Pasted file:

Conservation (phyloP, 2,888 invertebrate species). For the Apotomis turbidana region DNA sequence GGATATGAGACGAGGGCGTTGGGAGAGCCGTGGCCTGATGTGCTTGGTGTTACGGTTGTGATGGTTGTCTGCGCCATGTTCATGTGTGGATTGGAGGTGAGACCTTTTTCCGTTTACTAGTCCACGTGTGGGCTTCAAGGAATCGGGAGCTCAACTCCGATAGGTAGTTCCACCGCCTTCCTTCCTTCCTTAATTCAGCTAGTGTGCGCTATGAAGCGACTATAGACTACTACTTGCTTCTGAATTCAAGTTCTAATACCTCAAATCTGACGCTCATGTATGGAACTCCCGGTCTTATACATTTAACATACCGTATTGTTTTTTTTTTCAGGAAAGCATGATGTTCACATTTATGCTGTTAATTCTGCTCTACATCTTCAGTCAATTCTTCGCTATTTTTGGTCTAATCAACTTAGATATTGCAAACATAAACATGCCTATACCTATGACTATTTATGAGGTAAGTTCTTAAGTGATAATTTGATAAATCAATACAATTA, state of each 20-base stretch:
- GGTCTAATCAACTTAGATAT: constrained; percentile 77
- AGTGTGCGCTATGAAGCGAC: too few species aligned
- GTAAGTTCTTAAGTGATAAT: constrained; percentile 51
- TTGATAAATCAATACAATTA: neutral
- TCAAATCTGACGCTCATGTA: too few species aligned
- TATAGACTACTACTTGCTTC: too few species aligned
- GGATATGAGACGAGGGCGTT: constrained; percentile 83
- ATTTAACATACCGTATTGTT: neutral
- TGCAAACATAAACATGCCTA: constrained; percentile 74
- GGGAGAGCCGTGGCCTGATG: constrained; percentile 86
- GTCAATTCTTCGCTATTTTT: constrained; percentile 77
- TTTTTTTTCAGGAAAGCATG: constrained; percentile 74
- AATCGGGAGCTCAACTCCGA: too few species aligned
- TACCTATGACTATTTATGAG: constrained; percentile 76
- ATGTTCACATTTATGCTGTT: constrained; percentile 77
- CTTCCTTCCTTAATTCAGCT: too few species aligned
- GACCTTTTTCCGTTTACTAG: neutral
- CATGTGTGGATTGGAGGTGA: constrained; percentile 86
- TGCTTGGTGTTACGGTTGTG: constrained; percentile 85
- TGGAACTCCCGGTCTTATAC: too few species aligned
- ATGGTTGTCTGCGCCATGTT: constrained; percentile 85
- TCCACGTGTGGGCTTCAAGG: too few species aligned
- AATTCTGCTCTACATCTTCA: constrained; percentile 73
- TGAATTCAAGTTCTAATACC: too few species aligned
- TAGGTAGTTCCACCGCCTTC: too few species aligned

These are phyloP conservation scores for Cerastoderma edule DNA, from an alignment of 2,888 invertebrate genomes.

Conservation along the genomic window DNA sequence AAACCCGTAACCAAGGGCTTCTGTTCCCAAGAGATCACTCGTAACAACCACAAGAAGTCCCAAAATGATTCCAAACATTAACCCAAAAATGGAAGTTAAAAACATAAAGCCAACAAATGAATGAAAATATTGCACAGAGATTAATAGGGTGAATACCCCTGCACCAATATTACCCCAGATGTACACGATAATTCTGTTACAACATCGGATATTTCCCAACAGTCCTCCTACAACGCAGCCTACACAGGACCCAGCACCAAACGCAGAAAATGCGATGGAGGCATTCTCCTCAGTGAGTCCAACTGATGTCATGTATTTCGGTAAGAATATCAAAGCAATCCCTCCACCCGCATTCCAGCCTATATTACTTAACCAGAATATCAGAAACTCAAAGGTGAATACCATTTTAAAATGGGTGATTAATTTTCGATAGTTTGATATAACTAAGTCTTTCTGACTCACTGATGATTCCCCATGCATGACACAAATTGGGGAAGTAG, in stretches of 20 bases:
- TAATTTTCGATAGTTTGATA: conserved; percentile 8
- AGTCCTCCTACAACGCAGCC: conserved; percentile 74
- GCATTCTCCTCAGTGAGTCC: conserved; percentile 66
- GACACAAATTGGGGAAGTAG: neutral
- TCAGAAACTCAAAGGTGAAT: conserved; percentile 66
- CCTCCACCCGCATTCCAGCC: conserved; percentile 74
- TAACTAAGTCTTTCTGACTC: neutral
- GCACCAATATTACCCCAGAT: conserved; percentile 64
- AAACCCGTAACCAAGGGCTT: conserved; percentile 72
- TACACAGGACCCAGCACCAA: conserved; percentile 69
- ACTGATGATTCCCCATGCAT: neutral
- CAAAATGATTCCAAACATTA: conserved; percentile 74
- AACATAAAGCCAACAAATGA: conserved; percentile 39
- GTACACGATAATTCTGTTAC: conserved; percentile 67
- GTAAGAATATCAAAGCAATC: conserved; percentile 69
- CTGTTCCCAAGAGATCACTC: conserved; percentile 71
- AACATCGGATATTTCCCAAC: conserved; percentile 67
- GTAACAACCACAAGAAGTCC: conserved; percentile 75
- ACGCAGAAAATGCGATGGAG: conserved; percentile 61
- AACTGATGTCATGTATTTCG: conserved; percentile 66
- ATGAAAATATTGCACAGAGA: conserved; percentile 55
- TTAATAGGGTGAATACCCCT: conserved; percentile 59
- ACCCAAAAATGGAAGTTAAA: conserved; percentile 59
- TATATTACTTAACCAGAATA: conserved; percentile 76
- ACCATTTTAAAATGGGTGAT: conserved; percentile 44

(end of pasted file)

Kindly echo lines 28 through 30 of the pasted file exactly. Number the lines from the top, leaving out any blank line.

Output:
Conservation along the genomic window DNA sequence AAACCCGTAACCAAGGGCTTCTGTTCCCAAGAGATCACTCGTAACAACCACAAGAAGTCCCAAAATGATTCCAAACATTAACCCAAAAATGGAAGTTAAAAACATAAAGCCAACAAATGAATGAAAATATTGCACAGAGATTAATAGGGTGAATACCCCTGCACCAATATTACCCCAGATGTACACGATAATTCTGTTACAACATCGGATATTTCCCAACAGTCCTCCTACAACGCAGCCTACACAGGACCCAGCACCAAACGCAGAAAATGCGATGGAGGCATTCTCCTCAGTGAGTCCAACTGATGTCATGTATTTCGGTAAGAATATCAAAGCAATCCCTCCACCCGCATTCCAGCCTATATTACTTAACCAGAATATCAGAAACTCAAAGGTGAATACCATTTTAAAATGGGTGATTAATTTTCGATAGTTTGATATAACTAAGTCTTTCTGACTCACTGATGATTCCCCATGCATGACACAAATTGGGGAAGTAG, in stretches of 20 bases:
- TAATTTTCGATAGTTTGATA: conserved; percentile 8
- AGTCCTCCTACAACGCAGCC: conserved; percentile 74